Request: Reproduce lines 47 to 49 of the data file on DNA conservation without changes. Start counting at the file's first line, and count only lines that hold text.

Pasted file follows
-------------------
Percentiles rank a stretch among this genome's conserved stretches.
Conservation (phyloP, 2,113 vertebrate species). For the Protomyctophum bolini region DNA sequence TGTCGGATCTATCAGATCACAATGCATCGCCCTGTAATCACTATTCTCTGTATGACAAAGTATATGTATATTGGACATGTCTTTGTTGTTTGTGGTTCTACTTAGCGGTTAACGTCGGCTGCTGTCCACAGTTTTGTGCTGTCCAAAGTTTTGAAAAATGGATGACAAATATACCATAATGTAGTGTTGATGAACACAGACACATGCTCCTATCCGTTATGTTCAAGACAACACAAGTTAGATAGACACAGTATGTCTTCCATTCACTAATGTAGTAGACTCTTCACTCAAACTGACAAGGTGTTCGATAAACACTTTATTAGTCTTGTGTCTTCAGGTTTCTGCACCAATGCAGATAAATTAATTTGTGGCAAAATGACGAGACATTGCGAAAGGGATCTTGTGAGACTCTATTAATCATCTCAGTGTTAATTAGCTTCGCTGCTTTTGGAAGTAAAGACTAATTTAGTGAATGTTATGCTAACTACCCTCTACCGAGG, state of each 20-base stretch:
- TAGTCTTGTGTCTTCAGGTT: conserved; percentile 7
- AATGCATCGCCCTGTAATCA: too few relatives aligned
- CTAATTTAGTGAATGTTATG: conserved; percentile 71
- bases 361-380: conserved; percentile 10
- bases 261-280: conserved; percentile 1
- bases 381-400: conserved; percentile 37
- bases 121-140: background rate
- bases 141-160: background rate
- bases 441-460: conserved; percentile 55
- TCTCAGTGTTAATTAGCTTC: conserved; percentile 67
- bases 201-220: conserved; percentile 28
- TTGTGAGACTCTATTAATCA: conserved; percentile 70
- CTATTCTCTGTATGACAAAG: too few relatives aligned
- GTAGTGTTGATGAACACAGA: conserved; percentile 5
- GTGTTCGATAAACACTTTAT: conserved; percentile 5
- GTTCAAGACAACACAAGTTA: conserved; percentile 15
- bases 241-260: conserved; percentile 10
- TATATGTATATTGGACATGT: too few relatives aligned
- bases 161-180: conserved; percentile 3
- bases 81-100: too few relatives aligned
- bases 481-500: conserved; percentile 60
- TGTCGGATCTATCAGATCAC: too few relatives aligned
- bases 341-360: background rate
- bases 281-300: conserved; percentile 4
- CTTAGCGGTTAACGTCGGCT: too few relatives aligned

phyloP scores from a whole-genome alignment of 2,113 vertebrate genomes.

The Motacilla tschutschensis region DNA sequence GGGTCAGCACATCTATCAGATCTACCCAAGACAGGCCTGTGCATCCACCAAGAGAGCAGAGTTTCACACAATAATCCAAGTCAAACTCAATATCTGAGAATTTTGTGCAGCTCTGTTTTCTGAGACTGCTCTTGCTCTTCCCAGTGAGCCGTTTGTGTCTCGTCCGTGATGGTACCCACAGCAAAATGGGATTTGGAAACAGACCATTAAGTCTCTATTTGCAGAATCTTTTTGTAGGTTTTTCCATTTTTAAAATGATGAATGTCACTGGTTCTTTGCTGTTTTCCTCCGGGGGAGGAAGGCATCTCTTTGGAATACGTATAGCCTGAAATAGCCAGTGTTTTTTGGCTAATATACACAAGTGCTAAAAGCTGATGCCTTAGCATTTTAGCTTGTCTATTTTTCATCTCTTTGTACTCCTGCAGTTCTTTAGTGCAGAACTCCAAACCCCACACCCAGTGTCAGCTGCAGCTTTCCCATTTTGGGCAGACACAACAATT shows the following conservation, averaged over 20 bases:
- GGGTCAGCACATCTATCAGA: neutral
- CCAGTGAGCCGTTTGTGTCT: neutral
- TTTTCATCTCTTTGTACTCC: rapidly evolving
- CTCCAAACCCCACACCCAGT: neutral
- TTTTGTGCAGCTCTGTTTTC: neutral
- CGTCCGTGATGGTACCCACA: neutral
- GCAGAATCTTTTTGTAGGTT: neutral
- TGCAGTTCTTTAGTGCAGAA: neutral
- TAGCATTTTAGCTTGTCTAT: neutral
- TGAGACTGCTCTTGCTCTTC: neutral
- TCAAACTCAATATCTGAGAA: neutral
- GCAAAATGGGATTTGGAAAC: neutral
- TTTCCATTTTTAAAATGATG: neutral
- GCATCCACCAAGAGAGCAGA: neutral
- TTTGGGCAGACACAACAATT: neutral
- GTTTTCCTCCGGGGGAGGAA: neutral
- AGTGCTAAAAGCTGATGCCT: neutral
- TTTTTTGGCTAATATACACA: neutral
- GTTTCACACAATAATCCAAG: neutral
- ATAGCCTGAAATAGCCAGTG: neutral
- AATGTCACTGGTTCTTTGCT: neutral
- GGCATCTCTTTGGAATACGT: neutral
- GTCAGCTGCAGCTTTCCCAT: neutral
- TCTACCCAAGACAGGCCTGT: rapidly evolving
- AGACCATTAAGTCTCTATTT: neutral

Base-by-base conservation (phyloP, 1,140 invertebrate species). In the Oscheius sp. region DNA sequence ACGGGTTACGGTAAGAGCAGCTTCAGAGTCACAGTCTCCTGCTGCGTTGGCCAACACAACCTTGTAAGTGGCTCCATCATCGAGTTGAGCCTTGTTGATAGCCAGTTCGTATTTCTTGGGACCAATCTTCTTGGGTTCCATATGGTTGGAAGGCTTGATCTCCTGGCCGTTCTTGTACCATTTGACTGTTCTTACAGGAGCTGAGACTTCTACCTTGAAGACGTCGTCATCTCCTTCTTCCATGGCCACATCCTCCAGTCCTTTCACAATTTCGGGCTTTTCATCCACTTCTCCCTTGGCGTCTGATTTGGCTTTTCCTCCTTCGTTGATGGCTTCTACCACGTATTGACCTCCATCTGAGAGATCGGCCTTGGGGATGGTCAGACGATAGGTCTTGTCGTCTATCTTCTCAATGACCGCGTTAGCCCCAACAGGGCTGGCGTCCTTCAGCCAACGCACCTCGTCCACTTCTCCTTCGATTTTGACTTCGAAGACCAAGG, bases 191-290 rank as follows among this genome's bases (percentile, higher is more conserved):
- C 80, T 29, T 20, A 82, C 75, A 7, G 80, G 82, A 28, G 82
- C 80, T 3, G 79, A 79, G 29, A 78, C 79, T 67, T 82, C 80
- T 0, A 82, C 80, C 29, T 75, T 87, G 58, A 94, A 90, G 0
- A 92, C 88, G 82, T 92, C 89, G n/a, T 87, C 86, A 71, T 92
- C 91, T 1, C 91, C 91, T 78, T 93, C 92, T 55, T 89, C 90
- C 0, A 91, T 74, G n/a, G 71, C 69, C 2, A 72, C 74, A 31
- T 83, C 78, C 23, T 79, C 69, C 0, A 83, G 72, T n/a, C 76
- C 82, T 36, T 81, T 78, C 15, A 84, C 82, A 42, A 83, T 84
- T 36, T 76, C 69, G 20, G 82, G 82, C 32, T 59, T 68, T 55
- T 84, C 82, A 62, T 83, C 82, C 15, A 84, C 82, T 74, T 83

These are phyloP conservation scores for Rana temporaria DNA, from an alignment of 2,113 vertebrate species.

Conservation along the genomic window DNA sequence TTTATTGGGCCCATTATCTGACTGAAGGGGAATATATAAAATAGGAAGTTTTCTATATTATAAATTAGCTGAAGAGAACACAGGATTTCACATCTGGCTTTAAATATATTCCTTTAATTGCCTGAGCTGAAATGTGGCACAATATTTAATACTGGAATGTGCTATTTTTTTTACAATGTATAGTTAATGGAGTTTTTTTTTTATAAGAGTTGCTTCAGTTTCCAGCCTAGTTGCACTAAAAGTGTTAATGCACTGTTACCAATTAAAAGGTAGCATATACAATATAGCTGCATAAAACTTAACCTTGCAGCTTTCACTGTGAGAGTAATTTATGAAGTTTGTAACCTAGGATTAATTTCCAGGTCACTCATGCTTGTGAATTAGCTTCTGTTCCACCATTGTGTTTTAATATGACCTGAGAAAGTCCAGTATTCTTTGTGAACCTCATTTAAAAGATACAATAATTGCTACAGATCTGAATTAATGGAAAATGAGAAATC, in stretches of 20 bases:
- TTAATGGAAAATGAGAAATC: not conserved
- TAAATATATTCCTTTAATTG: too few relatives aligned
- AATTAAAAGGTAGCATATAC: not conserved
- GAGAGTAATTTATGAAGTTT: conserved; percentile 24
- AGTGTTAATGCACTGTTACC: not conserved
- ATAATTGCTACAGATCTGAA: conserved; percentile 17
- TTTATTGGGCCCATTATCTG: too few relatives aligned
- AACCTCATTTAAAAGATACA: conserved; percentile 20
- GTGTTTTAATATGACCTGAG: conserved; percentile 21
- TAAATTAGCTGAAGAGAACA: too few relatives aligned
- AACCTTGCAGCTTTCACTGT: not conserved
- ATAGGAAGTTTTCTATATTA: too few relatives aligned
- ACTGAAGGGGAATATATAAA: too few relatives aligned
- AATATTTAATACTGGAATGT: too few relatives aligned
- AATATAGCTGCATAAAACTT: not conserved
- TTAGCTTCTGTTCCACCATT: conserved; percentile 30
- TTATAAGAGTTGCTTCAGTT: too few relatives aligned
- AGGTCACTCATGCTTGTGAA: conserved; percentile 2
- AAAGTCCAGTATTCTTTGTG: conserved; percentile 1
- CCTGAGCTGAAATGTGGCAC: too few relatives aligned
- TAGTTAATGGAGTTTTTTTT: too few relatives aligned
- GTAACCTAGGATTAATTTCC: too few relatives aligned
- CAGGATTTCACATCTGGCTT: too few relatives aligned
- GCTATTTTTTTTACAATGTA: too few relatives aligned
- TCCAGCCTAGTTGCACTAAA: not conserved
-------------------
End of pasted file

- TTTTTTGGCTAATATACACA: neutral
- GTTTCACACAATAATCCAAG: neutral
- ATAGCCTGAAATAGCCAGTG: neutral